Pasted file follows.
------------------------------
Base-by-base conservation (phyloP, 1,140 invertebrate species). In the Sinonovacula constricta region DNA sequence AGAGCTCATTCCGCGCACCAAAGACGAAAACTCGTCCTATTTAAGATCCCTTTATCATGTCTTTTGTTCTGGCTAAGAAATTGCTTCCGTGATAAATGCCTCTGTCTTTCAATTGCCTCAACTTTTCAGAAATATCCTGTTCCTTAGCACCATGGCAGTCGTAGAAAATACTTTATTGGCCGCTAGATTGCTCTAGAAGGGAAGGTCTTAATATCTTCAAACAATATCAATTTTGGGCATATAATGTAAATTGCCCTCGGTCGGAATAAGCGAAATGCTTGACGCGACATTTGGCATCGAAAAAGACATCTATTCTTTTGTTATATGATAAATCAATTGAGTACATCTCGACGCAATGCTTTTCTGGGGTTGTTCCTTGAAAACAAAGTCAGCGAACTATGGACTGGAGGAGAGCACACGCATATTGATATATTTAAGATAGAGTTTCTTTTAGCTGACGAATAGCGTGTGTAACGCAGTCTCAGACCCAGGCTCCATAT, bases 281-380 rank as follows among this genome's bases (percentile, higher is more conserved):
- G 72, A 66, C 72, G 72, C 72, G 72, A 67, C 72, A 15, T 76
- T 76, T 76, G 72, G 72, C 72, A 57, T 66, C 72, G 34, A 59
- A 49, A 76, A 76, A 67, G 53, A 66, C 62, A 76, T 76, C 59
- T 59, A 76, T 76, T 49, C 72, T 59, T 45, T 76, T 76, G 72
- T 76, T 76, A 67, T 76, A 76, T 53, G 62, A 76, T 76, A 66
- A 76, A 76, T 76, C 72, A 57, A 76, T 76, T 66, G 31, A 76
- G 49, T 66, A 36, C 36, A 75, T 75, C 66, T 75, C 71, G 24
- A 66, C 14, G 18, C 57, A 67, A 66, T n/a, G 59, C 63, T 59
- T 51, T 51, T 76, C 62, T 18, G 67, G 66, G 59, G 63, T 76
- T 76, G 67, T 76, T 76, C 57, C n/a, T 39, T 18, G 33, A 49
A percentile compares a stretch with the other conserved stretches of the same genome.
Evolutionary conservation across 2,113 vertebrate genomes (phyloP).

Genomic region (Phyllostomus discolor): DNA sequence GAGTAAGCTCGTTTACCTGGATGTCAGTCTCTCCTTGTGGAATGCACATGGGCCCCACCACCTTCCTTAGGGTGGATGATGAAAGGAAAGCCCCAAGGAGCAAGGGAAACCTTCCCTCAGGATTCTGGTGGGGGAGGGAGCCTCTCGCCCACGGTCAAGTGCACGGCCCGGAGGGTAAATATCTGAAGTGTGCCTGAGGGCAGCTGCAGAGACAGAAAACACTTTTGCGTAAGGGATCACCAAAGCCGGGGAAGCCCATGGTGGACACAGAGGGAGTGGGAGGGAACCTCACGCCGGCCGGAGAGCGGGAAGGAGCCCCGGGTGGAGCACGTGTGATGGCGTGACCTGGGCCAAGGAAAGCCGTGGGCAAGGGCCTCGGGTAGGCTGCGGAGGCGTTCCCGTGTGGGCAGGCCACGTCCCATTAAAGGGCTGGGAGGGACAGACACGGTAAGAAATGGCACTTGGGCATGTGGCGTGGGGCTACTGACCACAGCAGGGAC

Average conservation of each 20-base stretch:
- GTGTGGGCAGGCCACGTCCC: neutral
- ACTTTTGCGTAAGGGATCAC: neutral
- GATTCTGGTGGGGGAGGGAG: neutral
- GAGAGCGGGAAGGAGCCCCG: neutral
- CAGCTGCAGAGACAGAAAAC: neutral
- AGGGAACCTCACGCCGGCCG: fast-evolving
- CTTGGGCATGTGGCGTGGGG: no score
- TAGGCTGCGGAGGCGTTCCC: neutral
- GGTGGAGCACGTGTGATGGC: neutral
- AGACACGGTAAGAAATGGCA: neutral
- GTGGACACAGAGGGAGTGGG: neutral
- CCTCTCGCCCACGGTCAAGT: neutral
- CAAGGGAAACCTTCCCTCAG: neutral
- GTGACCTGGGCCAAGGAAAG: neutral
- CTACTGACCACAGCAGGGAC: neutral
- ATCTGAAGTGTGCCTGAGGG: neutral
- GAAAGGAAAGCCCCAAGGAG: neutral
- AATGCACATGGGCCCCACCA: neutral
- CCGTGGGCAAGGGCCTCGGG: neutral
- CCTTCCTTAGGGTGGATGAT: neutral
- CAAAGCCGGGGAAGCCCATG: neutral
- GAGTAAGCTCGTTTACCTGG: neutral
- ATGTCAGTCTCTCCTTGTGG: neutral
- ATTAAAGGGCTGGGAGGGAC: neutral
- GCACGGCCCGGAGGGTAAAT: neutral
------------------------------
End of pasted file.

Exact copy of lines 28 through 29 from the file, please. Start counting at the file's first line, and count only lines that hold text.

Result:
- CAAGGGAAACCTTCCCTCAG: neutral
- GTGACCTGGGCCAAGGAAAG: neutral